Asbestos safety is one of the greatest industrial health concerns of the last century.
In the 1960s, the world medical community established clearly the mineral’s carcinogenic properties. Asbestos exposure can lead to a mesothelioma prognosis, lung cancer, asbestosis, pleural plaques and other abnormalities.
Research showed that these diseases mostly occur after a lifetime of continuous, high-level exposure, as in the case of an industrial worker. However, even one instance of asbestos exposure has the ability to increase a person’s risk for these illnesses.
Although it took many companies decades to eliminate their use of asbestos, preventing exposure is now a priority of occupational safety and health groups worldwide.
How to Stay Safe from Asbestos
Most asbestos exposure in the United States occurred before the 1980s. Asbestos was an industrial material and was used in thousands of products, most of which needed protection from heat and fire. Asbestos is heat- and fire-resistant, additionally prized because it is so inexpensive.
However, a temporary ban (which was replaced with less stringent yet still restrictive regulations) has drastically reduced the amount of asbestos being processed and used today.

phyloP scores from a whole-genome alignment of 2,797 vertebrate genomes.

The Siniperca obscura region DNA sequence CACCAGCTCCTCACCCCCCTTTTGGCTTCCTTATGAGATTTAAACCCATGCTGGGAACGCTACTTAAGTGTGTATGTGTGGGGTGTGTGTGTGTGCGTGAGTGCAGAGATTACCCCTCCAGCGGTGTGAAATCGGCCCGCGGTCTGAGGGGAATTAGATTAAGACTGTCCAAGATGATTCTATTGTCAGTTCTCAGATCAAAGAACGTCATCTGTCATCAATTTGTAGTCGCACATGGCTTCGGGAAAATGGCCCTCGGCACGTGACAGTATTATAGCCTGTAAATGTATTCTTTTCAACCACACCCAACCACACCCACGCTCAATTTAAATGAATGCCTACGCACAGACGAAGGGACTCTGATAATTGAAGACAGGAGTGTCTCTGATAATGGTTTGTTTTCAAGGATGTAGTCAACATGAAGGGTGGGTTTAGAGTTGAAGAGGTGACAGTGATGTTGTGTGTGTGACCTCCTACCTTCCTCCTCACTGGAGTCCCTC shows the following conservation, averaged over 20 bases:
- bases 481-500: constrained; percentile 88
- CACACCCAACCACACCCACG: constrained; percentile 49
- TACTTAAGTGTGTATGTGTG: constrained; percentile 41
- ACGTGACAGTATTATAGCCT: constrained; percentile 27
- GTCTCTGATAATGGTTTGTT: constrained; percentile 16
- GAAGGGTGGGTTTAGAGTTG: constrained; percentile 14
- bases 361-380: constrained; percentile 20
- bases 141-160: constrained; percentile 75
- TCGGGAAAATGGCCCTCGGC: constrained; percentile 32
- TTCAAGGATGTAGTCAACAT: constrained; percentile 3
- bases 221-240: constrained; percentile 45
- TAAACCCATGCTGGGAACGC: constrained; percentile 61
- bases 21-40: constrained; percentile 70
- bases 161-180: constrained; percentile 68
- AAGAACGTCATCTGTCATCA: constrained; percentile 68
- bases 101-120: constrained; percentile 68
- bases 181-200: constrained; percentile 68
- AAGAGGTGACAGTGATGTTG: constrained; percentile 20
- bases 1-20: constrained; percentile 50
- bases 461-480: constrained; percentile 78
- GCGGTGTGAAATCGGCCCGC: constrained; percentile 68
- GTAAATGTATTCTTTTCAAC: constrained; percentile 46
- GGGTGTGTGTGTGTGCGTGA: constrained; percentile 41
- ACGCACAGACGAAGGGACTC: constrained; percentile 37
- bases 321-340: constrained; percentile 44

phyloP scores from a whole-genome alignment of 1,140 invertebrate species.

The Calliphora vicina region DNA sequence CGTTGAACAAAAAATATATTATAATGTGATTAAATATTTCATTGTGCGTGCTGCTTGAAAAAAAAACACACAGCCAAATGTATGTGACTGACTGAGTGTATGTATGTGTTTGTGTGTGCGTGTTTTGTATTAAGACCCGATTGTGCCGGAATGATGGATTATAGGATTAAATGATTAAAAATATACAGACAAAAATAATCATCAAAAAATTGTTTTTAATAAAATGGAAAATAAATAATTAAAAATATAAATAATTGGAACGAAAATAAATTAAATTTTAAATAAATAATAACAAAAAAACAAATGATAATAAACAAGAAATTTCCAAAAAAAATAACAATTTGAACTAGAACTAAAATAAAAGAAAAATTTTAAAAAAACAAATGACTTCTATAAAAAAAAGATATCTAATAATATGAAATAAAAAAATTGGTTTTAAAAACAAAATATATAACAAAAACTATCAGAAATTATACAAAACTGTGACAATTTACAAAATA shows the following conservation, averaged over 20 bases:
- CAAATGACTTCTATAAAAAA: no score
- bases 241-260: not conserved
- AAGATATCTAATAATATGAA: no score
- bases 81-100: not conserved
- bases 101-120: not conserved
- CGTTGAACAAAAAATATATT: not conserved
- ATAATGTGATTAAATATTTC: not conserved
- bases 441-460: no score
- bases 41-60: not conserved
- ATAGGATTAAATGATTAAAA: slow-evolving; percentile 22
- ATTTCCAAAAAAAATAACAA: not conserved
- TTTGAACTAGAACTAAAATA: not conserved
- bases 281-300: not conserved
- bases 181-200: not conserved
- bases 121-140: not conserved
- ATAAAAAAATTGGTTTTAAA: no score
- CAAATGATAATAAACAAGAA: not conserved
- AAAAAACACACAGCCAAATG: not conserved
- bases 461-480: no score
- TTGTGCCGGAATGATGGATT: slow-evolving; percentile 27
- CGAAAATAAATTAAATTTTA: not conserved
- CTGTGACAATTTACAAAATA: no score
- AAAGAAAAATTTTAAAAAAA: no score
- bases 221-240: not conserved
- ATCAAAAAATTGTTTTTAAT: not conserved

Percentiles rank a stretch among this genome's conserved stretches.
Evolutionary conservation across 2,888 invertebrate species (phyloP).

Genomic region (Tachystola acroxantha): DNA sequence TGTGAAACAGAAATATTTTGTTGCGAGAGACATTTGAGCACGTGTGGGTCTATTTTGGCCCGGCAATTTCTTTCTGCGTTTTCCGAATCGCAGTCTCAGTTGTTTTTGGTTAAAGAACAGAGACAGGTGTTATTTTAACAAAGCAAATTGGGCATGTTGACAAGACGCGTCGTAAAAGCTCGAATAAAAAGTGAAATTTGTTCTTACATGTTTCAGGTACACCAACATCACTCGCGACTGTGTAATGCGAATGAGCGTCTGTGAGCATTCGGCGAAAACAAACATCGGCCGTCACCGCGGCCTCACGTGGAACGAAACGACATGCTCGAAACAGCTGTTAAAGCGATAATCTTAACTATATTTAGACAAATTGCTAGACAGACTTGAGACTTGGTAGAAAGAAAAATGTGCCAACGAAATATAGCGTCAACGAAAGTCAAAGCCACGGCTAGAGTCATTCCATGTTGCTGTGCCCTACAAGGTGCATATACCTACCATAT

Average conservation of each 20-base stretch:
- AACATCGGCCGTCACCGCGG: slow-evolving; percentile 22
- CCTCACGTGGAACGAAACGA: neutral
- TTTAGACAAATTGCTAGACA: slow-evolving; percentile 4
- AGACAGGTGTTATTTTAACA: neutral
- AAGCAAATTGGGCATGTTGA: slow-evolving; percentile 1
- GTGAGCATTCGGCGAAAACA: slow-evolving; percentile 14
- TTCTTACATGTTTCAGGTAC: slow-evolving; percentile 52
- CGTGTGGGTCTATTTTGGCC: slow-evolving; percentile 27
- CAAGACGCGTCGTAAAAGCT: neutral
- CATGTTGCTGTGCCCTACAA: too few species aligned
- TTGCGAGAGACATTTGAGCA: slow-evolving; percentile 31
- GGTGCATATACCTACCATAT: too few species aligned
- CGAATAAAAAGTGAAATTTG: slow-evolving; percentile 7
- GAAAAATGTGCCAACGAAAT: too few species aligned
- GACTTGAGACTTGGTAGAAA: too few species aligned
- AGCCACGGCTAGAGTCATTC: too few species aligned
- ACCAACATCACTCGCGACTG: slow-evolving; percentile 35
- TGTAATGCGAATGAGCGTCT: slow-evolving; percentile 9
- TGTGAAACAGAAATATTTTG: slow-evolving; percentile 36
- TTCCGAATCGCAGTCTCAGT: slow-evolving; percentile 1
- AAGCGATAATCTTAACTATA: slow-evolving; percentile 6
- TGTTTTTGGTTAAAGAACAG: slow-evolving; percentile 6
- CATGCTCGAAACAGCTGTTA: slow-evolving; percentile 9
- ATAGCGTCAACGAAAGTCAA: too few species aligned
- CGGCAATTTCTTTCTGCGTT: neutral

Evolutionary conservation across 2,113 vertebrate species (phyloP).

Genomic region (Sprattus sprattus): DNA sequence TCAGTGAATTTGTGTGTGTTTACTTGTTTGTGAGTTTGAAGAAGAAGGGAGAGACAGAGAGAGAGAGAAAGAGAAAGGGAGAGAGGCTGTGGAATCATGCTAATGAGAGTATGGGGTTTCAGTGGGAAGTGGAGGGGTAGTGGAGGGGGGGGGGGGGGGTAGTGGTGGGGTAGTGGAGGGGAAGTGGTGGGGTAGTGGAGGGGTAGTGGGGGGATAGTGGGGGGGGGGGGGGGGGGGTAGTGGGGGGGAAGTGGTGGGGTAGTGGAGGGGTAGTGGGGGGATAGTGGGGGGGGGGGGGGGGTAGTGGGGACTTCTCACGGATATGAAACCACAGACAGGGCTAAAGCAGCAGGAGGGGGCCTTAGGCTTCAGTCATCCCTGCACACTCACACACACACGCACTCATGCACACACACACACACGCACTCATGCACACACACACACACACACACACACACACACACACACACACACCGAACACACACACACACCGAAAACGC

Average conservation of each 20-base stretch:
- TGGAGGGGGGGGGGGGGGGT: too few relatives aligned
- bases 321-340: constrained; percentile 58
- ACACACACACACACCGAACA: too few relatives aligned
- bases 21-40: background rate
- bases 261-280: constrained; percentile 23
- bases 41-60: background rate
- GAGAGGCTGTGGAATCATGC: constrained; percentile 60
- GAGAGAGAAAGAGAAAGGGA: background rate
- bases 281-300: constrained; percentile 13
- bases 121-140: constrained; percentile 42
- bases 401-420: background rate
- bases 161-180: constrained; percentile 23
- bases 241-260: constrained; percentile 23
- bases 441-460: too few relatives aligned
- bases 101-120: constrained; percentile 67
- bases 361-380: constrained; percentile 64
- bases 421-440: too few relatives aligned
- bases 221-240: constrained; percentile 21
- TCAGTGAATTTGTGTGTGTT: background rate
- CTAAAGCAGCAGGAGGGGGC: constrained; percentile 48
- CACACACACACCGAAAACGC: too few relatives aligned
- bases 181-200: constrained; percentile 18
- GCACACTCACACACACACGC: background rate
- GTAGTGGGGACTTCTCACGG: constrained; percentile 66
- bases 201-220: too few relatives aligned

Current asbestos threats are greatest in the construction sector. Renovations of any home that contains asbestos can lead to the development of an asbestos-related disease.
When performing renovations on a structure that was built before the 1980s, construction workers should assume that the building contains asbestos unless lab results confirm otherwise.
Before even setting foot on a jobsite where asbestos management is to be performed, industrial professionals must have completed an accredited asbestos training program. These programs, which are paid for by employers, outline asbestos safety techniques, including:
- Appropriate protective gear (i.e. respirators with HEPA filters)
- Inspection and sampling procedures
- Wet removal to reduce the likelihood of asbestos entering the air
- Safe disposal and cleanup methods
Adhering to these standards and the regulations set forth by the National Institute for Occupational Safety and Health can ensure asbestos safety on an industrial jobsite where exposure risks abound.
If these methods are not properly followed and/or asbestos exposure occurs on a job, workers must be sure to alert their medical provider about the exposure and follow through with asbestos disease screenings.
Guest Blogger, Faith Franz is a writer for the Mesothelioma Center. She combines her interests in whole-body health and medical research to educate the mesothelioma community about the newest developments in cancer care.
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